It is sad when Muslim men manipulate non-Muslim women in order to acquire citizenship.
That was the main strategic goal for the Prophet in Makkah when he was living in one relatively homogeneous community, and he and his Companions were – while belonging to this community – ostracized and oppressed.
When this period was over and Muslims migrated to Madinah, the whole environment was different.
In the new society, they found themselves dealing with Jews as well as idol-worshiping Arabs. Being a powerful and important component of the society, the Prophet led Muslims to achieve a new strategic plan that can be summarized as follows:
1. Establish a strong Muslim presence that cannot be uprooted by introducing Islam to the local community and opening the door for them to understand it and maybe even embrace it. Muslims should work hard on cooperating with local authorities in causes of common good, establish community fairs about Islam, help in combating crime and fighting extremism in the society, give lectures and talks, and participate in peace weeks and interfaith activities.
2. Integrate in the new society and show integrity as well through participation in public life and engaging with other communities. This happened when the Prophet wrote a treaty of mutual defense with the Jews and all other non-Muslim tribes that lived in Madinah. This necessitates that Muslims participate in choosing the country’s decision makers by voting. They should also lobby and create coalitions with other components in the society.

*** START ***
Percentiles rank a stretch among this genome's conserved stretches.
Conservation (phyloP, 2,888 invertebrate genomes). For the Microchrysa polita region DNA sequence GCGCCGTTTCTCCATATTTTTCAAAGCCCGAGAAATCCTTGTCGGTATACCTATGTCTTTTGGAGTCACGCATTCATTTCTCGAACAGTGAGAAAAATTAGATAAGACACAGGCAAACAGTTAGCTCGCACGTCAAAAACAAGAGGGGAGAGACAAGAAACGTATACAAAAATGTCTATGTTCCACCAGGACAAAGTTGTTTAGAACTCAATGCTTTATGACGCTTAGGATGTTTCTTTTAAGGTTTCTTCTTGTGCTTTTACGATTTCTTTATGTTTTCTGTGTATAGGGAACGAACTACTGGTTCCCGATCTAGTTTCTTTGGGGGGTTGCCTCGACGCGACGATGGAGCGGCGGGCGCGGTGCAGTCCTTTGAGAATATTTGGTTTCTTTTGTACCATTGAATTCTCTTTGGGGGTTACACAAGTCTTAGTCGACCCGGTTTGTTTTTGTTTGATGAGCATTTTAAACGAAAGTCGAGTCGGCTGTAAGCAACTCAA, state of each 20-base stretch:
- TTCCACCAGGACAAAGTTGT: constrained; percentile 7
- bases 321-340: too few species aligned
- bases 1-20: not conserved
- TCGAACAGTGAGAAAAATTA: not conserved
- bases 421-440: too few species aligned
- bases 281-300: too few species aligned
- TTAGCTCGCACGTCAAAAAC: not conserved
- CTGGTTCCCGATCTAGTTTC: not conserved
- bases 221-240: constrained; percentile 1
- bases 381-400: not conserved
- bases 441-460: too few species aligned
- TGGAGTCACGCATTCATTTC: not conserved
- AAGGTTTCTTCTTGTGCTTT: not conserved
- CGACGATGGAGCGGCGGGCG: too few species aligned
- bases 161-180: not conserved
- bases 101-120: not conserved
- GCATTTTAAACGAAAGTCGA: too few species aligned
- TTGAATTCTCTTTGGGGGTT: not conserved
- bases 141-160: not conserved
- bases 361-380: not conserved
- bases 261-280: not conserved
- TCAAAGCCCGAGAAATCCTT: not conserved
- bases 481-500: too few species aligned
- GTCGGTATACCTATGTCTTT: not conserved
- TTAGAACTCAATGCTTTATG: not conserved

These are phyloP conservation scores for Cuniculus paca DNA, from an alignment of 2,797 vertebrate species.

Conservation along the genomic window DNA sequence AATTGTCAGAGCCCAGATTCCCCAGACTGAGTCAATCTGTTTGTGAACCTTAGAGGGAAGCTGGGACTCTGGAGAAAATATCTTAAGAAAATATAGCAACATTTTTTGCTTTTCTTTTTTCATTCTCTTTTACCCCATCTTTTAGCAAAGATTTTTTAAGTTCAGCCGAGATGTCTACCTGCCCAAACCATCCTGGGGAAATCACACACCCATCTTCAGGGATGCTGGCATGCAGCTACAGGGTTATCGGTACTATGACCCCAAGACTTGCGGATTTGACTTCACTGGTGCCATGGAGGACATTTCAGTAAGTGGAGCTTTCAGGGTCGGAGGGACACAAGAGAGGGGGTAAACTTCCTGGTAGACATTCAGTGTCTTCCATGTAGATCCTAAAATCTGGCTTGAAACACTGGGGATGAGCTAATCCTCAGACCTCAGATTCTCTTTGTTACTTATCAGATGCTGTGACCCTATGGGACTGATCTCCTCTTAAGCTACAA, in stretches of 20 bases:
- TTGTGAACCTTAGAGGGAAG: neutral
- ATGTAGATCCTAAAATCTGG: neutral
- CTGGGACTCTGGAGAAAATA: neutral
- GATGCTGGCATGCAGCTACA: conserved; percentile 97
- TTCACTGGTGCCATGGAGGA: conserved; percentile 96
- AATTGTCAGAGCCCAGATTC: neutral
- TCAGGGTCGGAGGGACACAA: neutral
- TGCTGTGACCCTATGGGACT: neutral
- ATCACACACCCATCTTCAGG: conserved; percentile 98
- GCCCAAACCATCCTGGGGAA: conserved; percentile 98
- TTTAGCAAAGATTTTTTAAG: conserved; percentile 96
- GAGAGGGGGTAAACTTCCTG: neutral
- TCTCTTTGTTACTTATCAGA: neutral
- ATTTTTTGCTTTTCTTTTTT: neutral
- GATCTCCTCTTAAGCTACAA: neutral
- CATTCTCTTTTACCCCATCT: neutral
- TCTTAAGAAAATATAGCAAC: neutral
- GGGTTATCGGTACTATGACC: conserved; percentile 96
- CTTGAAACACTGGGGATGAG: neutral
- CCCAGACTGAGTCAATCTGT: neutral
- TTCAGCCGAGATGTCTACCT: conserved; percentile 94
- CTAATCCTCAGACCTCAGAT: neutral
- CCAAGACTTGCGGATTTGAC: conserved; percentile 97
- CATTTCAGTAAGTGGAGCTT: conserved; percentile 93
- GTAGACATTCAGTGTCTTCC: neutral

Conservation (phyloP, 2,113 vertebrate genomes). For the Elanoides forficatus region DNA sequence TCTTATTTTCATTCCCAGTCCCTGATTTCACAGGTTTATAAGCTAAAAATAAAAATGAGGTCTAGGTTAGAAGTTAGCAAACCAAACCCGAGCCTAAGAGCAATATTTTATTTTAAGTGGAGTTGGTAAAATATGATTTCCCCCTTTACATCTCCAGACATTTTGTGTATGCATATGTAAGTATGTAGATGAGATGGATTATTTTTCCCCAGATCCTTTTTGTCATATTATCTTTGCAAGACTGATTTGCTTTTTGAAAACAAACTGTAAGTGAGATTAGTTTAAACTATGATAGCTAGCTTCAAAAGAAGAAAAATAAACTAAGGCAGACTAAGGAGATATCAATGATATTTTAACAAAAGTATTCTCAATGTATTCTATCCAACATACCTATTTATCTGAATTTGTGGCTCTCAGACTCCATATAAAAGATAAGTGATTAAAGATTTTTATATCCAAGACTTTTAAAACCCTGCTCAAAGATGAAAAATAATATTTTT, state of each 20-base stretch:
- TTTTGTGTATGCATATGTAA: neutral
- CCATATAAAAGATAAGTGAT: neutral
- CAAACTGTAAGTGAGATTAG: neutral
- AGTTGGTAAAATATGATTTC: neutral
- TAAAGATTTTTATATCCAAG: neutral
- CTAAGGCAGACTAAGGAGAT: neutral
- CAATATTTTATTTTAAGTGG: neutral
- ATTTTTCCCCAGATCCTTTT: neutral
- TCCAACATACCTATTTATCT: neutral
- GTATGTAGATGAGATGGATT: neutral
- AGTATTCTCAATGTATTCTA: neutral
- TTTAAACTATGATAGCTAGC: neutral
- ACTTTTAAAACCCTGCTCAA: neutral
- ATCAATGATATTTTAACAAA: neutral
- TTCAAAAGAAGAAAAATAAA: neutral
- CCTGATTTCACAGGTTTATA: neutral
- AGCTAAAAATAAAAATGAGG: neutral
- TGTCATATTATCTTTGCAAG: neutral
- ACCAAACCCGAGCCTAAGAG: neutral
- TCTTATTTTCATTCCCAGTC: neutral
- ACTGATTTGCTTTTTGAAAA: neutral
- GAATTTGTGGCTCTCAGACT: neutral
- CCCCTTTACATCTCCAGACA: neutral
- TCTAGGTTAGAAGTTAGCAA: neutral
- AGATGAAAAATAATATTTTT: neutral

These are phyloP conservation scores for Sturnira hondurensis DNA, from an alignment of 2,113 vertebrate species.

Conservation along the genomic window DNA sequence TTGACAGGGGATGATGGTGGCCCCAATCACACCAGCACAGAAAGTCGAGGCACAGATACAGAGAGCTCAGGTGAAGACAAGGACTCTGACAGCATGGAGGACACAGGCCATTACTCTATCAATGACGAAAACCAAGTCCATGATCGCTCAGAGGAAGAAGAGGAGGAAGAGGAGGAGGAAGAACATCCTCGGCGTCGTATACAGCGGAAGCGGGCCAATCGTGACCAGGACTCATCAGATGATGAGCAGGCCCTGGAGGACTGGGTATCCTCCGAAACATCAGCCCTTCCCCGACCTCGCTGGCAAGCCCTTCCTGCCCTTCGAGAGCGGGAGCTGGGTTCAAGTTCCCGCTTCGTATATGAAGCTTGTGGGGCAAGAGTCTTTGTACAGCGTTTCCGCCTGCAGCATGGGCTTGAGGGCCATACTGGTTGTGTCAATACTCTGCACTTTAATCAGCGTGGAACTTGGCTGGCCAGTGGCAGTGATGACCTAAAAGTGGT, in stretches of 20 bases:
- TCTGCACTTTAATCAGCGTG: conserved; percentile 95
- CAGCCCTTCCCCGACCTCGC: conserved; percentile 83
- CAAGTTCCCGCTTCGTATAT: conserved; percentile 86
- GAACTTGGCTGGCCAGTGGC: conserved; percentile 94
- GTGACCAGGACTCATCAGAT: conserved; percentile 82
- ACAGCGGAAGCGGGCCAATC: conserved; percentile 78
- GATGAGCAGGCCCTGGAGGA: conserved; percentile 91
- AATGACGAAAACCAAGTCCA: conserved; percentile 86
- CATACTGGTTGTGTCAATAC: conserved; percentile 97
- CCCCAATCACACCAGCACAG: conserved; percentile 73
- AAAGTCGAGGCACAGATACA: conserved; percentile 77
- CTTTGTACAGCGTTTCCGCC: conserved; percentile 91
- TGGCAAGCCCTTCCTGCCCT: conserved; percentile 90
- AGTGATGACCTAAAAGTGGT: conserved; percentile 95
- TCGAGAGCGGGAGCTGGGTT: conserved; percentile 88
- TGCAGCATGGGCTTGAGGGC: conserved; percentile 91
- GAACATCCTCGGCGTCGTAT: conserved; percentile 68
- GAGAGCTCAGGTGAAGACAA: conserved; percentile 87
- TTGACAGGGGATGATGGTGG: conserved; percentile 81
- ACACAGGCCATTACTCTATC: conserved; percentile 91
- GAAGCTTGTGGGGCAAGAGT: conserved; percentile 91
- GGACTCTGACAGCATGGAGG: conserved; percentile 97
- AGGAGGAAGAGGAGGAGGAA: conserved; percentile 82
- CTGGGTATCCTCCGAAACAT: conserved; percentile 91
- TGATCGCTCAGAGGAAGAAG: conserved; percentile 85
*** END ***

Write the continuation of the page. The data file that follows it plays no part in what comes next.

3. Be an example to others by sticking to the real teachings of Islam and adopt norms of the society that do not violate Islamic teachings. In other words, practice what you preach. It is sad when Muslims, through their behavior, acquire a reputation for not being punctual, for example. Even worse is when Muslim men manipulate non-Muslim women in order to acquire citizenship.
By seeing what the Prophet accomplished in Madinah, Muslims should realize that he was working on the cohesiveness of the society and the cooperation between its components through engaging all communities in activities and projects that would be beneficial to all.
The Prophet’s plan was to introduce a better example of active and conscientious citizens who would at least make people view Islam favorably. To a great extent the Prophet managed to achieve this goal and the existence of Muslims in Madinah was a valuable addition to the society.
If Muhammad was alive amongst Muslims in Europe today, I believe they would have done far better in terms of integration and engagement. However, Muslims should not cry over spilled milk because it is never too late. Muslims can still have a strategic plan and start implementing it immediately. All it needs is a deeper look into that dimension of the Prophet’s character